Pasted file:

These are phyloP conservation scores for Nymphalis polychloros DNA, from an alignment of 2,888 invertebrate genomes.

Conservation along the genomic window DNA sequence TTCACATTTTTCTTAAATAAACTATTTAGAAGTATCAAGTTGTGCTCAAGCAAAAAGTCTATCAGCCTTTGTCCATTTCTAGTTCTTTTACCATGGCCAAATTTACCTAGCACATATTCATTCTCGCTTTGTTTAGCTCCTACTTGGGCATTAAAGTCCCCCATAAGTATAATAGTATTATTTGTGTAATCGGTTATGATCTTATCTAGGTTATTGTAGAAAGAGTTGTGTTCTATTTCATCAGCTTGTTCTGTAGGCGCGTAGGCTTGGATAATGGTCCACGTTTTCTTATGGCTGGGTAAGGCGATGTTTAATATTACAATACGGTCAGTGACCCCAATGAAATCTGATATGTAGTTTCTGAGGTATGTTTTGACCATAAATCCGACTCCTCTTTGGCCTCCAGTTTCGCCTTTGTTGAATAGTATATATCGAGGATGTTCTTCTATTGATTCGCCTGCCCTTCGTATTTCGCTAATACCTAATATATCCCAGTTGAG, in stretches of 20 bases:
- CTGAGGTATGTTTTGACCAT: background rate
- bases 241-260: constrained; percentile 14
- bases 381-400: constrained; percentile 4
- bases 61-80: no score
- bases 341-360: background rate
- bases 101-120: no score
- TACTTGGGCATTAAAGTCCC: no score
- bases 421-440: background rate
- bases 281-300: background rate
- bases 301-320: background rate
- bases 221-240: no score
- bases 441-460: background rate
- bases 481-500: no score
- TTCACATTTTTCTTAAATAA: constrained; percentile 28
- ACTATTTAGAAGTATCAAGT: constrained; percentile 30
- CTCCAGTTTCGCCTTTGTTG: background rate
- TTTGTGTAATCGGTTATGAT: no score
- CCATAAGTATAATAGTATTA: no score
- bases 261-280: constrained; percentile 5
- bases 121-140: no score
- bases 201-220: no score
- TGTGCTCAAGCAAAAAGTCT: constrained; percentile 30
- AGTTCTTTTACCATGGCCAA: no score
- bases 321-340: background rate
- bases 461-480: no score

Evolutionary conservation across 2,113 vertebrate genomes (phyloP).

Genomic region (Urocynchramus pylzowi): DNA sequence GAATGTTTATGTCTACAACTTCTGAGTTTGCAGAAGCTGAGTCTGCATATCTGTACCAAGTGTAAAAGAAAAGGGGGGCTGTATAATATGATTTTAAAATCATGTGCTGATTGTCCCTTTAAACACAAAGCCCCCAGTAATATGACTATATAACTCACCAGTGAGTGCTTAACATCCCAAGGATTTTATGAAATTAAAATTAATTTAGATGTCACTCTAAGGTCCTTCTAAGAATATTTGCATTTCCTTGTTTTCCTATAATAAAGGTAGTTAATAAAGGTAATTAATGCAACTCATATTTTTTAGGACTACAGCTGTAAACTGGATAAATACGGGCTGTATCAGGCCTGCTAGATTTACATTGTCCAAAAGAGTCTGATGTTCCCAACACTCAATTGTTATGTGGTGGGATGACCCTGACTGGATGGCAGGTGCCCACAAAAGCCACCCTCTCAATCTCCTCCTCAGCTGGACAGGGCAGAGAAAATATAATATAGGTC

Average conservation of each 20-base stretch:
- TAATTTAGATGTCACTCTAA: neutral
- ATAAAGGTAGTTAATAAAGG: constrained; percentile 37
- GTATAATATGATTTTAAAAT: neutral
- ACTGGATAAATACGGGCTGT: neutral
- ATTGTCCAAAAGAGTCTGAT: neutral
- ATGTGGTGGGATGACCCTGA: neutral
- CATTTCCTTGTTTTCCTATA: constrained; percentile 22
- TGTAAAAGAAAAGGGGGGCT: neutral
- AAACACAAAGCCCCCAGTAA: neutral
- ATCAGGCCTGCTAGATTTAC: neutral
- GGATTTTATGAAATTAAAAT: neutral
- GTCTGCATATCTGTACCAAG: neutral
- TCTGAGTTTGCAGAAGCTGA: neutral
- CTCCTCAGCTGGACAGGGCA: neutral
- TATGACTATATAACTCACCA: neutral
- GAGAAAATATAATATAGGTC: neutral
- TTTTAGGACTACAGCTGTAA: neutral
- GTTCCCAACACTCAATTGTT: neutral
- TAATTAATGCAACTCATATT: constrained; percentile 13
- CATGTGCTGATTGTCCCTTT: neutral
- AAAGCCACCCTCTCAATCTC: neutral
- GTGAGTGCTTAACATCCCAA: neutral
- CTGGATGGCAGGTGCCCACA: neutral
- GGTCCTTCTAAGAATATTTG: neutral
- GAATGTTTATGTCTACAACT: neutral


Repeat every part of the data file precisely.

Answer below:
These are phyloP conservation scores for Nymphalis polychloros DNA, from an alignment of 2,888 invertebrate genomes.

Conservation along the genomic window DNA sequence TTCACATTTTTCTTAAATAAACTATTTAGAAGTATCAAGTTGTGCTCAAGCAAAAAGTCTATCAGCCTTTGTCCATTTCTAGTTCTTTTACCATGGCCAAATTTACCTAGCACATATTCATTCTCGCTTTGTTTAGCTCCTACTTGGGCATTAAAGTCCCCCATAAGTATAATAGTATTATTTGTGTAATCGGTTATGATCTTATCTAGGTTATTGTAGAAAGAGTTGTGTTCTATTTCATCAGCTTGTTCTGTAGGCGCGTAGGCTTGGATAATGGTCCACGTTTTCTTATGGCTGGGTAAGGCGATGTTTAATATTACAATACGGTCAGTGACCCCAATGAAATCTGATATGTAGTTTCTGAGGTATGTTTTGACCATAAATCCGACTCCTCTTTGGCCTCCAGTTTCGCCTTTGTTGAATAGTATATATCGAGGATGTTCTTCTATTGATTCGCCTGCCCTTCGTATTTCGCTAATACCTAATATATCCCAGTTGAG, in stretches of 20 bases:
- CTGAGGTATGTTTTGACCAT: background rate
- bases 241-260: constrained; percentile 14
- bases 381-400: constrained; percentile 4
- bases 61-80: no score
- bases 341-360: background rate
- bases 101-120: no score
- TACTTGGGCATTAAAGTCCC: no score
- bases 421-440: background rate
- bases 281-300: background rate
- bases 301-320: background rate
- bases 221-240: no score
- bases 441-460: background rate
- bases 481-500: no score
- TTCACATTTTTCTTAAATAA: constrained; percentile 28
- ACTATTTAGAAGTATCAAGT: constrained; percentile 30
- CTCCAGTTTCGCCTTTGTTG: background rate
- TTTGTGTAATCGGTTATGAT: no score
- CCATAAGTATAATAGTATTA: no score
- bases 261-280: constrained; percentile 5
- bases 121-140: no score
- bases 201-220: no score
- TGTGCTCAAGCAAAAAGTCT: constrained; percentile 30
- AGTTCTTTTACCATGGCCAA: no score
- bases 321-340: background rate
- bases 461-480: no score

Evolutionary conservation across 2,113 vertebrate genomes (phyloP).

Genomic region (Urocynchramus pylzowi): DNA sequence GAATGTTTATGTCTACAACTTCTGAGTTTGCAGAAGCTGAGTCTGCATATCTGTACCAAGTGTAAAAGAAAAGGGGGGCTGTATAATATGATTTTAAAATCATGTGCTGATTGTCCCTTTAAACACAAAGCCCCCAGTAATATGACTATATAACTCACCAGTGAGTGCTTAACATCCCAAGGATTTTATGAAATTAAAATTAATTTAGATGTCACTCTAAGGTCCTTCTAAGAATATTTGCATTTCCTTGTTTTCCTATAATAAAGGTAGTTAATAAAGGTAATTAATGCAACTCATATTTTTTAGGACTACAGCTGTAAACTGGATAAATACGGGCTGTATCAGGCCTGCTAGATTTACATTGTCCAAAAGAGTCTGATGTTCCCAACACTCAATTGTTATGTGGTGGGATGACCCTGACTGGATGGCAGGTGCCCACAAAAGCCACCCTCTCAATCTCCTCCTCAGCTGGACAGGGCAGAGAAAATATAATATAGGTC

Average conservation of each 20-base stretch:
- TAATTTAGATGTCACTCTAA: neutral
- ATAAAGGTAGTTAATAAAGG: constrained; percentile 37
- GTATAATATGATTTTAAAAT: neutral
- ACTGGATAAATACGGGCTGT: neutral
- ATTGTCCAAAAGAGTCTGAT: neutral
- ATGTGGTGGGATGACCCTGA: neutral
- CATTTCCTTGTTTTCCTATA: constrained; percentile 22
- TGTAAAAGAAAAGGGGGGCT: neutral
- AAACACAAAGCCCCCAGTAA: neutral
- ATCAGGCCTGCTAGATTTAC: neutral
- GGATTTTATGAAATTAAAAT: neutral
- GTCTGCATATCTGTACCAAG: neutral
- TCTGAGTTTGCAGAAGCTGA: neutral
- CTCCTCAGCTGGACAGGGCA: neutral
- TATGACTATATAACTCACCA: neutral
- GAGAAAATATAATATAGGTC: neutral
- TTTTAGGACTACAGCTGTAA: neutral
- GTTCCCAACACTCAATTGTT: neutral
- TAATTAATGCAACTCATATT: constrained; percentile 13
- CATGTGCTGATTGTCCCTTT: neutral
- AAAGCCACCCTCTCAATCTC: neutral
- GTGAGTGCTTAACATCCCAA: neutral
- CTGGATGGCAGGTGCCCACA: neutral
- GGTCCTTCTAAGAATATTTG: neutral
- GAATGTTTATGTCTACAACT: neutral